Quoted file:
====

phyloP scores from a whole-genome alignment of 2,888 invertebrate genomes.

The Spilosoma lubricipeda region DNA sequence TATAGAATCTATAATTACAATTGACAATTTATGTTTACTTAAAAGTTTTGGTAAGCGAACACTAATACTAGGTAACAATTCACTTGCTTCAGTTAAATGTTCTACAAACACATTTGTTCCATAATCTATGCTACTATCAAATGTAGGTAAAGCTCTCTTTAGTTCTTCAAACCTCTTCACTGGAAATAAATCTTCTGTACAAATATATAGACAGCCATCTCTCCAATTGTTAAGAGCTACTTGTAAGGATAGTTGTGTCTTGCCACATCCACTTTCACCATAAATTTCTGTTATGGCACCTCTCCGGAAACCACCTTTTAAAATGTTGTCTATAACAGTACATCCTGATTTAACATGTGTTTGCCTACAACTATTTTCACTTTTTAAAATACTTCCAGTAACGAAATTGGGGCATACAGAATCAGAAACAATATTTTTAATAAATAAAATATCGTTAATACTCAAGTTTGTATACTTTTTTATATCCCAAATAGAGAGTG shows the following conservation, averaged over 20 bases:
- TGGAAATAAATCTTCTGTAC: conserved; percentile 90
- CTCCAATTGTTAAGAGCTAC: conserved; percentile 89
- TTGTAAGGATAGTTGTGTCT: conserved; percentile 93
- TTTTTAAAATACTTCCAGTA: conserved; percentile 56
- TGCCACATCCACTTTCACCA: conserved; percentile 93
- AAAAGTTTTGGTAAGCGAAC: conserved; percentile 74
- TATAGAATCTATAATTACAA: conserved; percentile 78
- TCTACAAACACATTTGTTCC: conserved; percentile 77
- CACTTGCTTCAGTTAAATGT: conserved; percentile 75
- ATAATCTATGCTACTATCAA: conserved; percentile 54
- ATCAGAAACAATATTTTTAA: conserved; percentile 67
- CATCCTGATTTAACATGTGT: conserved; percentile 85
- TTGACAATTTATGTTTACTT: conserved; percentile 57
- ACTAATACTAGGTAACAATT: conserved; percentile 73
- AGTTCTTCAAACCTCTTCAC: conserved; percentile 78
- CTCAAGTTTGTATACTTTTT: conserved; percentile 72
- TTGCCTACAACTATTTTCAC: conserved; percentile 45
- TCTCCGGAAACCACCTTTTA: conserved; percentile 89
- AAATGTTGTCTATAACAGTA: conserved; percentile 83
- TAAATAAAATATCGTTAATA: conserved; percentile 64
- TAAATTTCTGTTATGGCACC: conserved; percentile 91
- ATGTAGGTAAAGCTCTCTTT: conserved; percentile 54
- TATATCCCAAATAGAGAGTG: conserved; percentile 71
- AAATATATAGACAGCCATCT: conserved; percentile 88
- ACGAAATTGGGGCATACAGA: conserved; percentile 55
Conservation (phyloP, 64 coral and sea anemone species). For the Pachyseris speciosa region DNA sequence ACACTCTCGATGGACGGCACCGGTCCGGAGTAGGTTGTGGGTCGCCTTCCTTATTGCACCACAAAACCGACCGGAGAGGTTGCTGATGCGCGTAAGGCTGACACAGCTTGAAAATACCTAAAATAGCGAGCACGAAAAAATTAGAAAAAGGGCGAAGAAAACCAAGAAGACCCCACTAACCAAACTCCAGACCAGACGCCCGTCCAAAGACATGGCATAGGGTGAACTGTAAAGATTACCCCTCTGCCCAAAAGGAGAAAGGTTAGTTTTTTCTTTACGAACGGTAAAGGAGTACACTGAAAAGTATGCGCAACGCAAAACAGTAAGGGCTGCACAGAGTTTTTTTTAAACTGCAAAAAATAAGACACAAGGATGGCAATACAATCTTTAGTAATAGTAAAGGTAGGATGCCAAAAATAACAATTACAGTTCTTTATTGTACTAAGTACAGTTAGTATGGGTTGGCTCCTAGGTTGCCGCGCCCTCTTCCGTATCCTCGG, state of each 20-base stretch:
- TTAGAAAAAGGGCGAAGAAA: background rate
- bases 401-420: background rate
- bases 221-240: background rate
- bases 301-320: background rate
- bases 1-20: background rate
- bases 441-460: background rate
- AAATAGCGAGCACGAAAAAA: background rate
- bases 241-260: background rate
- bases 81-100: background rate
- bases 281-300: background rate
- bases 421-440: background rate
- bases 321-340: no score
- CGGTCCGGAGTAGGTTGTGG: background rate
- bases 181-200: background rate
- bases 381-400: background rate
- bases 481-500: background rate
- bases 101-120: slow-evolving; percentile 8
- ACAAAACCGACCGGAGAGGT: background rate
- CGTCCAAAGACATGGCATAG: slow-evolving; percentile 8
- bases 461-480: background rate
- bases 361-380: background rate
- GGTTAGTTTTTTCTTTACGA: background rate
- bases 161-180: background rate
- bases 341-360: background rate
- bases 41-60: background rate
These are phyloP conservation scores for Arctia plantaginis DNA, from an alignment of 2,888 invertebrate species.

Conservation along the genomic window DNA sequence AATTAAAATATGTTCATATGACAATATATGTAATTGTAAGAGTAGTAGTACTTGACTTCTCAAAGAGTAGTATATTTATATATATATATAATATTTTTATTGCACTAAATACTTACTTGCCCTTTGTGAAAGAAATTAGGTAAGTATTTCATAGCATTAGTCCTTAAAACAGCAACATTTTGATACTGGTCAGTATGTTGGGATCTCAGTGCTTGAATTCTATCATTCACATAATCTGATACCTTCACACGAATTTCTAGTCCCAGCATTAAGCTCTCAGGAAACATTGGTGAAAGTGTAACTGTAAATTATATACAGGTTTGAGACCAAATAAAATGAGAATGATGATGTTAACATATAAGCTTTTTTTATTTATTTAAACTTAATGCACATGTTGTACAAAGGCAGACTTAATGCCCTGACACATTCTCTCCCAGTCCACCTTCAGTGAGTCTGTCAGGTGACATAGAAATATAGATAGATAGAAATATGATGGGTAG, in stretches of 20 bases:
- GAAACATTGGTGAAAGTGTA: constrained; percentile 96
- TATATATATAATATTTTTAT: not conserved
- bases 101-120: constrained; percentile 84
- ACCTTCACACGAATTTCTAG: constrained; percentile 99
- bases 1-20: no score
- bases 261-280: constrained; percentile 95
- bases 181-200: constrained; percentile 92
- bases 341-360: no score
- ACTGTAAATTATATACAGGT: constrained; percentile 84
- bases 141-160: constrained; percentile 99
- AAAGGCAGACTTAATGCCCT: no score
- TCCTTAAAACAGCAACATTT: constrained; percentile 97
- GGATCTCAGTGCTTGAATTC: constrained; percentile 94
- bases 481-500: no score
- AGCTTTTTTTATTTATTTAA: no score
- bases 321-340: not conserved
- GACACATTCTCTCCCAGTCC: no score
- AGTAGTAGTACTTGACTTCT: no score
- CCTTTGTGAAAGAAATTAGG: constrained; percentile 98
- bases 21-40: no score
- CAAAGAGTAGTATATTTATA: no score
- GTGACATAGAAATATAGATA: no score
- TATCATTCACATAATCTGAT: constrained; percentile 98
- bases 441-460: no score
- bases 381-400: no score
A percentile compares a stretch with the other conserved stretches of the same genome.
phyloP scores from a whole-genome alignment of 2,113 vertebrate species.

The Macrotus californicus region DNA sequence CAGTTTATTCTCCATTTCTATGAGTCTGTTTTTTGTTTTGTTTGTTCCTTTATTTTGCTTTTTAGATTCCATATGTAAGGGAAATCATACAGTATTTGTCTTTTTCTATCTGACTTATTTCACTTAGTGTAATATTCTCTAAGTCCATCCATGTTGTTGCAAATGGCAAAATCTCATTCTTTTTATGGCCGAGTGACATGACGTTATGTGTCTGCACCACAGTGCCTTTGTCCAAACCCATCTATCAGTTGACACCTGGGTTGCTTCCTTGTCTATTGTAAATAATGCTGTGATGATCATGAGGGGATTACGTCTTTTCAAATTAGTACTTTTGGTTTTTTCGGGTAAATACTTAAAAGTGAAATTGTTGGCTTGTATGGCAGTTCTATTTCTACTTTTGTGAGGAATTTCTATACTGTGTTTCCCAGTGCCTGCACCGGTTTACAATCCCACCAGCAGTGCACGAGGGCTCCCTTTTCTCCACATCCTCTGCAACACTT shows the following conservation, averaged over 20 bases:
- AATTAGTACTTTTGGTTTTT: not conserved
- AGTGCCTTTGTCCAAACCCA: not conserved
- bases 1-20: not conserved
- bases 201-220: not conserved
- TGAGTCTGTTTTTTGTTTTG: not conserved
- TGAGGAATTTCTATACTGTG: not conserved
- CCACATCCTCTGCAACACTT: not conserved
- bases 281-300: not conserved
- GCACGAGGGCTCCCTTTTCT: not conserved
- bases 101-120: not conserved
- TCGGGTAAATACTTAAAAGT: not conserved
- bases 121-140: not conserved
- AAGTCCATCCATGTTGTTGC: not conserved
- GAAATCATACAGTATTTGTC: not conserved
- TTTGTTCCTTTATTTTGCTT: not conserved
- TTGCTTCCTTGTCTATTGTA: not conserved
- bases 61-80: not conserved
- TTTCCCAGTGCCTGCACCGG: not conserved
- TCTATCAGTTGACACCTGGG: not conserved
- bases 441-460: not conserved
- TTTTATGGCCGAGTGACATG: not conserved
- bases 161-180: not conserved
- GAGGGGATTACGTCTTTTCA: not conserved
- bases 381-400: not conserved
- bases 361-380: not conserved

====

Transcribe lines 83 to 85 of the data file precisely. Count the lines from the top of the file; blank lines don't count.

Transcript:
The Macrotus californicus region DNA sequence CAGTTTATTCTCCATTTCTATGAGTCTGTTTTTTGTTTTGTTTGTTCCTTTATTTTGCTTTTTAGATTCCATATGTAAGGGAAATCATACAGTATTTGTCTTTTTCTATCTGACTTATTTCACTTAGTGTAATATTCTCTAAGTCCATCCATGTTGTTGCAAATGGCAAAATCTCATTCTTTTTATGGCCGAGTGACATGACGTTATGTGTCTGCACCACAGTGCCTTTGTCCAAACCCATCTATCAGTTGACACCTGGGTTGCTTCCTTGTCTATTGTAAATAATGCTGTGATGATCATGAGGGGATTACGTCTTTTCAAATTAGTACTTTTGGTTTTTTCGGGTAAATACTTAAAAGTGAAATTGTTGGCTTGTATGGCAGTTCTATTTCTACTTTTGTGAGGAATTTCTATACTGTGTTTCCCAGTGCCTGCACCGGTTTACAATCCCACCAGCAGTGCACGAGGGCTCCCTTTTCTCCACATCCTCTGCAACACTT shows the following conservation, averaged over 20 bases:
- AATTAGTACTTTTGGTTTTT: not conserved
- AGTGCCTTTGTCCAAACCCA: not conserved